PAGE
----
Maybe I should say yes. Related to this research I had no communication with my professor, but with the gas laser we supported his laboratories, so we had communications or that. One reason I entered NTT is that at that time NTT funded my professor about two million yen per year. For the public university, that money was very big.  
+
<p>Maybe I should say yes. Related to this research I had no communication with my professor, but with the gas laser we supported his laboratories, so we had communications or that. One reason I entered NTT is that at that time NTT funded my professor about two million yen per year. For the public university, that money was very big. </p>
  
'''Aspray:'''  
+
<p>'''Aspray:''' </p>
  
Why don't you tell me about your career as it goes along? I'll let you just tell me about the different areas you worked in.  
+
<p>Why don't you tell me about your career as it goes along? I'll let you just tell me about the different areas you worked in. </p>
  
'''Izawa:'''  
+
<p>'''Izawa:''' </p>
  
When I was doing this work I knew that the selfoc fiber was not good for communications, so I thought we should make very low-loss optical fibers. I started the research of the optical fiber application. But at that time my knowledge was very poor about glass, so I learned from very thick books. It was not so good for me, and I tried many processes, but I failed.  
+
<p>When I was doing this work I knew that the selfoc fiber was not good for communications, so I thought we should make very low-loss optical fibers. I started the research of the optical fiber application. But at that time my knowledge was very poor about glass, so I learned from very thick books. It was not so good for me, and I tried many processes, but I failed. </p>
  
'''Aspray:'''  
+
<p>'''Aspray:''' </p>
  
Were there other people in NTT who knew about this subject?  
+
<p>Were there other people in NTT who knew about this subject? </p>
  
'''Izawa:'''  
+
<p>'''Izawa:''' </p>
  
Nobody. But my boss encouraged me, "It will be very important, so you should do that."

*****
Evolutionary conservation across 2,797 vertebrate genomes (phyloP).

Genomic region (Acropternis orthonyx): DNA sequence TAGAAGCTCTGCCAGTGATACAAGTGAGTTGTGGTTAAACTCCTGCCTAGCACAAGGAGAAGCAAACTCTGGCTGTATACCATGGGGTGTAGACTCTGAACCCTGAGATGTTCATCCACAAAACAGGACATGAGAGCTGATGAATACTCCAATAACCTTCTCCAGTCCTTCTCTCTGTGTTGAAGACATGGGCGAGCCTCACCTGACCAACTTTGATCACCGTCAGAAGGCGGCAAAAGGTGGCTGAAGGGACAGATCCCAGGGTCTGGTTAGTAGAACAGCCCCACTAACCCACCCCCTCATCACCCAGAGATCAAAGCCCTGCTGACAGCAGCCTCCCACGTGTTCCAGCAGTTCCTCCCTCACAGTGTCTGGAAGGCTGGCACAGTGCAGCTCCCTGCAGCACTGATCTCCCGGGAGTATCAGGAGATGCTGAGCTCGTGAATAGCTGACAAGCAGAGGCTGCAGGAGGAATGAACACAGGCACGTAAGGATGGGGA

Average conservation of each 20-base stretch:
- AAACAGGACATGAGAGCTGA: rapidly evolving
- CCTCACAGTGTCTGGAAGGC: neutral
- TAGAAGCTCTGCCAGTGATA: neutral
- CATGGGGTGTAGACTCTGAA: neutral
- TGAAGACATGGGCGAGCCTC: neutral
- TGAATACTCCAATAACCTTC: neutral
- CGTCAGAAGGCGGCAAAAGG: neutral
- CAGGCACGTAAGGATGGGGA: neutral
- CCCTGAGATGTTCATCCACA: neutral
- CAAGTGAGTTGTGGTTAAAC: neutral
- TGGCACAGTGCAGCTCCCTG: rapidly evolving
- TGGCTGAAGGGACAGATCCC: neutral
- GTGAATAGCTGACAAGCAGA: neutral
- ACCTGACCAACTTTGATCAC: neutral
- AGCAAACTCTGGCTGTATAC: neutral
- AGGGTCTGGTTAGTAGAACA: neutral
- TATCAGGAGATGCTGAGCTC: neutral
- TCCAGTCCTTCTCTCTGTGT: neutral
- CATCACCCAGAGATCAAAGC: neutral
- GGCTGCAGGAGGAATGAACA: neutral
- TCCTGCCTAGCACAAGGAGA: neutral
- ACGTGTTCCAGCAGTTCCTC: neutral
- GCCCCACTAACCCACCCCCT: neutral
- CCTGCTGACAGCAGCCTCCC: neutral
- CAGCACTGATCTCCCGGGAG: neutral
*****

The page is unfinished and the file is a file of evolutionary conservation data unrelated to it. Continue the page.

+
<p>Nobody. But my boss encouraged me, "It will be very important, so you should do that." </p>
  
'''Aspray:'''  
+
<p>'''Aspray:''' </p>
  
Was there research going on in companies elsewhere in this subject area?  
+
<p>Was there research going on in companies elsewhere in this subject area? </p>
  
'''Izawa:'''  
+
<p>'''Izawa:''' </p>
  
No.  
+
<p>No. </p>
  
'''Aspray:'''  
+
<p>'''Aspray:''' </p>
  
No? It was too early for that?  
+
<p>No? It was too early for that? </p>
  
'''Izawa:'''  
+
<p>'''Izawa:''' </p>
  
Too early. But after maybe ten months I knew that some researchers in Corning had done very nice research. They said that they had succeeded in making a very low-loss fiber, of twenty decibels per kilometer. My loss was about one thousand decibels per kilometer, so there was a very big difference. I thought that I'd failed. But the details were not reported, only one or two papers were reported, and especially there was no report on how to make them.  
+
<p>Too early. But after maybe ten months I knew that some researchers in Corning had done very nice research. They said that they had succeeded in making a very low-loss fiber, of twenty decibels per kilometer. My loss was about one thousand decibels per kilometer, so there was a very big difference. I thought that I'd failed. But the details were not reported, only one or two papers were reported, and especially there was no report on how to make them. </p>
  
'''Aspray:'''  
+
<p>'''Aspray:''' </p>
  
That was considered proprietary?  
+
<p>That was considered proprietary? </p>
  
'''Izawa:'''  
+
<p>'''Izawa:''' </p>